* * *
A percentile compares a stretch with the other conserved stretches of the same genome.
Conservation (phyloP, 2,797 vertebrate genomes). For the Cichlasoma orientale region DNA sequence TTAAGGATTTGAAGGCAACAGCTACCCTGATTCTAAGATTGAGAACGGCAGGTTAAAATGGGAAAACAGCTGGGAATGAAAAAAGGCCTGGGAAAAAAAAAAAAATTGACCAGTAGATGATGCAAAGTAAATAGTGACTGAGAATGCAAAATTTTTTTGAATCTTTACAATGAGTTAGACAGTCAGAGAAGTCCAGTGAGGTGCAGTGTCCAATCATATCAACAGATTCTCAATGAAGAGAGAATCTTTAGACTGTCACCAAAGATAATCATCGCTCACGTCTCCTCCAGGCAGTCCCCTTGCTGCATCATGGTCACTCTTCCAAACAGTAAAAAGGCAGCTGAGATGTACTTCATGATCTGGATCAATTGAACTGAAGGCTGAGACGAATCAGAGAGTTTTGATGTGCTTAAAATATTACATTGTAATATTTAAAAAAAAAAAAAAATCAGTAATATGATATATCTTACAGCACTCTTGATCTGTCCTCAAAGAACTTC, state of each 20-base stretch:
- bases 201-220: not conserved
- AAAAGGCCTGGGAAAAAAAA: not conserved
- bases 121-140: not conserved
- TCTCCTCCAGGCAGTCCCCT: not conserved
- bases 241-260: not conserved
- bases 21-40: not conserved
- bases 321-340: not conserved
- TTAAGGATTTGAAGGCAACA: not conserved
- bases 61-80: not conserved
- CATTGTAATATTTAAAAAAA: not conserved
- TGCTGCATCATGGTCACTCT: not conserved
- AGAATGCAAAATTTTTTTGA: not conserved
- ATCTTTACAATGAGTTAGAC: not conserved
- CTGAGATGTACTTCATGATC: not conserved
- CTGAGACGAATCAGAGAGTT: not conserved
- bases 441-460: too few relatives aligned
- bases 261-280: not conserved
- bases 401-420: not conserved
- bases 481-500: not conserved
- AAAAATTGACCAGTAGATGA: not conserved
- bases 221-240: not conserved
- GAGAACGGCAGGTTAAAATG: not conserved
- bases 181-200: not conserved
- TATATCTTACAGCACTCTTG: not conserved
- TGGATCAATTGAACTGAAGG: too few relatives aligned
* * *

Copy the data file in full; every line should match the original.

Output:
A percentile compares a stretch with the other conserved stretches of the same genome.
Conservation (phyloP, 2,797 vertebrate genomes). For the Cichlasoma orientale region DNA sequence TTAAGGATTTGAAGGCAACAGCTACCCTGATTCTAAGATTGAGAACGGCAGGTTAAAATGGGAAAACAGCTGGGAATGAAAAAAGGCCTGGGAAAAAAAAAAAAATTGACCAGTAGATGATGCAAAGTAAATAGTGACTGAGAATGCAAAATTTTTTTGAATCTTTACAATGAGTTAGACAGTCAGAGAAGTCCAGTGAGGTGCAGTGTCCAATCATATCAACAGATTCTCAATGAAGAGAGAATCTTTAGACTGTCACCAAAGATAATCATCGCTCACGTCTCCTCCAGGCAGTCCCCTTGCTGCATCATGGTCACTCTTCCAAACAGTAAAAAGGCAGCTGAGATGTACTTCATGATCTGGATCAATTGAACTGAAGGCTGAGACGAATCAGAGAGTTTTGATGTGCTTAAAATATTACATTGTAATATTTAAAAAAAAAAAAAAATCAGTAATATGATATATCTTACAGCACTCTTGATCTGTCCTCAAAGAACTTC, state of each 20-base stretch:
- bases 201-220: not conserved
- AAAAGGCCTGGGAAAAAAAA: not conserved
- bases 121-140: not conserved
- TCTCCTCCAGGCAGTCCCCT: not conserved
- bases 241-260: not conserved
- bases 21-40: not conserved
- bases 321-340: not conserved
- TTAAGGATTTGAAGGCAACA: not conserved
- bases 61-80: not conserved
- CATTGTAATATTTAAAAAAA: not conserved
- TGCTGCATCATGGTCACTCT: not conserved
- AGAATGCAAAATTTTTTTGA: not conserved
- ATCTTTACAATGAGTTAGAC: not conserved
- CTGAGATGTACTTCATGATC: not conserved
- CTGAGACGAATCAGAGAGTT: not conserved
- bases 441-460: too few relatives aligned
- bases 261-280: not conserved
- bases 401-420: not conserved
- bases 481-500: not conserved
- AAAAATTGACCAGTAGATGA: not conserved
- bases 221-240: not conserved
- GAGAACGGCAGGTTAAAATG: not conserved
- bases 181-200: not conserved
- TATATCTTACAGCACTCTTG: not conserved
- TGGATCAATTGAACTGAAGG: too few relatives aligned